San Diego Convention Center To Get Major Upgrade
San Diego Convention Center officials said Tuesday they've embarked on what they call the biggest series of infrastructure upgrades in the facility's history.
Eight projects are being funded by a $25.5 million loan from the California Infrastructure and Economic Development Bank, also known as the I- Bank.
Some of the work is already underway or completed, including installation of LED lighting and replacement of a concrete floor in the Sails Pavilion. Other projects involve modernizing escalators, replacing a cooling tower and improving fire safety systems.
The fabric sails that give the center its unique appearance are scheduled to be replaced in August.
Clifford "Rip" Rippetoe, president and CEO of the San Diego Convention Center Corp., said the upgrades are a response to customer needs and to keep the facility competitive. He said the convention business climate is as competitive as ever, and Anaheim is completing the seventh expansion of its facility.
"We're updating equipment and maintenance and doing repairs that are crucial to the business model that we have," Rippetoe said. "These enhancements are necessary because of the infrastructure nearing the end of its life expectancy."
Laurie Coskey, chair of the center's Board of Directors, said 50 people a day are working on center projects, employed by two dozen local contractors.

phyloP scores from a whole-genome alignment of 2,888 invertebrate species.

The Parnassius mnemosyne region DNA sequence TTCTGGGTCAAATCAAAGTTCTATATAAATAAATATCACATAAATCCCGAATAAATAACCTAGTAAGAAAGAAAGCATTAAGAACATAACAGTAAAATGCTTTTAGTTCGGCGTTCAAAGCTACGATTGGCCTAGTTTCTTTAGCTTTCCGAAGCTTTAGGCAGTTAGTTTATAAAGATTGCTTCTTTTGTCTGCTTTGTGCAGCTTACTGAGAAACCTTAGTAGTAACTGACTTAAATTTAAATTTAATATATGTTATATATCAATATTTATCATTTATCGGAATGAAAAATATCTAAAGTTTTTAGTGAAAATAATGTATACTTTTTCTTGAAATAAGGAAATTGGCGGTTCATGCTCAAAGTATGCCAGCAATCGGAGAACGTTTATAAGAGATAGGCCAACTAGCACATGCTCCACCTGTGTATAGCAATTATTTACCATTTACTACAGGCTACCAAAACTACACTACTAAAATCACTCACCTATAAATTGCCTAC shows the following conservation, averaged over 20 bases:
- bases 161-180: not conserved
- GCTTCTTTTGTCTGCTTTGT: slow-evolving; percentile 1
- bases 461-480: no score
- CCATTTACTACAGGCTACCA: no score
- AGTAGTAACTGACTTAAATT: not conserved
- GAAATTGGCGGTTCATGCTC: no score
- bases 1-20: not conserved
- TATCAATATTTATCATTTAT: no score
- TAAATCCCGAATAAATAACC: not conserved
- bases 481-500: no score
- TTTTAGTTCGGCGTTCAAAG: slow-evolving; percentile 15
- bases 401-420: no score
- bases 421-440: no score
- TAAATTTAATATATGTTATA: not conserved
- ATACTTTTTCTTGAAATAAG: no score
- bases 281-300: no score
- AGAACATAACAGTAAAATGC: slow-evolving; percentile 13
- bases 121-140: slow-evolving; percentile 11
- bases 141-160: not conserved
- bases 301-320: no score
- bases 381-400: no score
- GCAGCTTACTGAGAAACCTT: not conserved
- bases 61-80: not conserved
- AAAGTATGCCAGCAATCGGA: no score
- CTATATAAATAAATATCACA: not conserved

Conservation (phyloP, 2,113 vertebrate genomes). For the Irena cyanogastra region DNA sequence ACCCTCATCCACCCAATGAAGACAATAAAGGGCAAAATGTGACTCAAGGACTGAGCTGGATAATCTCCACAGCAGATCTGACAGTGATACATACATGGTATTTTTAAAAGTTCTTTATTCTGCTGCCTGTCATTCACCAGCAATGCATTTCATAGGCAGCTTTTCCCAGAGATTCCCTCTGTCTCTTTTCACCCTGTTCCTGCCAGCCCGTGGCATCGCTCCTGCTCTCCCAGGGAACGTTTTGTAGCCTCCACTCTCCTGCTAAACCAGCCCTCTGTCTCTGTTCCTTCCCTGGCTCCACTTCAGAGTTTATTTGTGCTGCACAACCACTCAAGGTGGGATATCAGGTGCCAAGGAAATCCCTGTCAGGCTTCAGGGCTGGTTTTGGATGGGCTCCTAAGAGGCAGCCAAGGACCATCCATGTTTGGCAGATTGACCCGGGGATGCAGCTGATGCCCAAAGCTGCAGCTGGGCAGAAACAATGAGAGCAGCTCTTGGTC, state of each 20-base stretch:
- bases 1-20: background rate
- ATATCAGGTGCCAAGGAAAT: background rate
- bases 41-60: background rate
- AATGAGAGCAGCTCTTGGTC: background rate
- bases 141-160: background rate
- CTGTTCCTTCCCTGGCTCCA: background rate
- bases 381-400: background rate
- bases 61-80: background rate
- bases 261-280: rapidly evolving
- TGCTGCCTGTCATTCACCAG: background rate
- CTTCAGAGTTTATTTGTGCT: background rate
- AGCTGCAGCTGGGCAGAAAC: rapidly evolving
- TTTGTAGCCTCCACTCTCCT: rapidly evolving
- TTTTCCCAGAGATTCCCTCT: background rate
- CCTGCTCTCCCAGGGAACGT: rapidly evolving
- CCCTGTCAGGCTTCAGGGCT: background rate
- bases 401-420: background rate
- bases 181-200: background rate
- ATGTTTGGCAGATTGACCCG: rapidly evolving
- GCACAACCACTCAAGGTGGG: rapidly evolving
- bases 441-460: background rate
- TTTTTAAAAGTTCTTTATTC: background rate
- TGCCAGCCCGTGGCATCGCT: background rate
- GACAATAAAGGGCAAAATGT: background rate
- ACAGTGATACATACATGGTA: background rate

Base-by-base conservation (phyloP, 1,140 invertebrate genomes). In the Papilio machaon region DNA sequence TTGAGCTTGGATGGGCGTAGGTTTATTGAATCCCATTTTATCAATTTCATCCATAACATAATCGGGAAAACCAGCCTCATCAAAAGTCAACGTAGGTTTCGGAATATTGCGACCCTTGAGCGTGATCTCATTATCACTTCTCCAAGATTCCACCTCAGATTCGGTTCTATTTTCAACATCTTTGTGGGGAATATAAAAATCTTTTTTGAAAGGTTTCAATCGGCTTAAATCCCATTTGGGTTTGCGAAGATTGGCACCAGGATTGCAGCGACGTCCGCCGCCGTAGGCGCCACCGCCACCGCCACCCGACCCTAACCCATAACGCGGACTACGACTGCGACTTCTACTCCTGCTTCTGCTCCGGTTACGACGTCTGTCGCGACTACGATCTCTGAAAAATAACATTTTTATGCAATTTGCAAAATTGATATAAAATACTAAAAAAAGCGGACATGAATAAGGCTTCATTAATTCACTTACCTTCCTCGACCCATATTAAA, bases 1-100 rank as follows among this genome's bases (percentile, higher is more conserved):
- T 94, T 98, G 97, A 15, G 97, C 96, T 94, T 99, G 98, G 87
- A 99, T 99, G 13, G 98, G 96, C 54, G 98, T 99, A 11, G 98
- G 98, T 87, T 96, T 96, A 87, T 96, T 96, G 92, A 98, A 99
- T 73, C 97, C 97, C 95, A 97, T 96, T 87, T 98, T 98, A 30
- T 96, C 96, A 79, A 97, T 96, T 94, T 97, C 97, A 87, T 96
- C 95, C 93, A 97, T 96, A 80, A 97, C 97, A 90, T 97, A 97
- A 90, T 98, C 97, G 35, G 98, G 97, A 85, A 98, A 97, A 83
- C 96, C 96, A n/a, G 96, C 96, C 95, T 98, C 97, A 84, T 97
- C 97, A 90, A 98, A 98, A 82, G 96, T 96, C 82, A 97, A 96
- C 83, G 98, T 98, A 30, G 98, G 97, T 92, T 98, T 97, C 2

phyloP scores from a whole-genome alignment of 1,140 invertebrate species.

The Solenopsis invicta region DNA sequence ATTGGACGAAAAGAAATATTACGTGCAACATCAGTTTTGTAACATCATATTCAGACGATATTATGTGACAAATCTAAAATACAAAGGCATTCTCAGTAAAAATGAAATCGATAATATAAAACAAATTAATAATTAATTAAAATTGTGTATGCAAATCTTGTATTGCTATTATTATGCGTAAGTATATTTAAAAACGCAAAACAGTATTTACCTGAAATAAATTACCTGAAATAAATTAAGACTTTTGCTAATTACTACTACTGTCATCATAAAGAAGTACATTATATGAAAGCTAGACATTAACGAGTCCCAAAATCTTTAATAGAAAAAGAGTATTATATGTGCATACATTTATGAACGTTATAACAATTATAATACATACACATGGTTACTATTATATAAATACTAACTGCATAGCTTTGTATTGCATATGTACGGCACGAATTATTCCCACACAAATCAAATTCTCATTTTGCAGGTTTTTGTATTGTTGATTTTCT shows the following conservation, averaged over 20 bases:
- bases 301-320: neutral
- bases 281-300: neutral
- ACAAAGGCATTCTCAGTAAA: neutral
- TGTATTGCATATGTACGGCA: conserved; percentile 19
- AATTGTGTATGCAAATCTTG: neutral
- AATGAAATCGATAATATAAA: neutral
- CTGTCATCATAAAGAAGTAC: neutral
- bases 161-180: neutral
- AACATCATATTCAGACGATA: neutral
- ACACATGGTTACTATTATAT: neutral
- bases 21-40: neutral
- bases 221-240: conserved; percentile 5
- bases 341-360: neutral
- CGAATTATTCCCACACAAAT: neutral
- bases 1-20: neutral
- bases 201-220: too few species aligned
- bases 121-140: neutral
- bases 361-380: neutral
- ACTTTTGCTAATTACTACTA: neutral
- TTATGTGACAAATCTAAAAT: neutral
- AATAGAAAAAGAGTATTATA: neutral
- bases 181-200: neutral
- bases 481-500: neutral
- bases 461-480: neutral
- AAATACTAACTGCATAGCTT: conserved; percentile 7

"We are doing more than just renovating this building," Coskey said. "We are incorporating cutting-edge technology that improves our efficiency and enhancing the experience of all of our guests."
Both center officials said organizers of larger national meetings have warned them that they might have to eliminate San Diego as a host city in the future unless the facility expands.
A plan to make the center larger has been held up by litigation, and land that was going to be used for a bigger footprint is no longer available. Rippetoe said there is currently no timeline for getting expansion underway.
The convention center hosted 158 events during the 2015-16 fiscal year, attracting 824,000 attendees who spent $658.7 million at hotels, restaurants and shops, according to a report center officials issued last month.
Their spending generated $23.9 million in hotel and sales tax revenue for the city of San Diego's general fund, the highest level in eight years. The fund pays for basic municipal services.
Rippetoe said the center is on the way to 70 percent occupancy during the current fiscal year, well above the national average of 50 percent. Sixty percent is the national standard for full occupancy because of the need for move-in, move-out days and holidays, he said.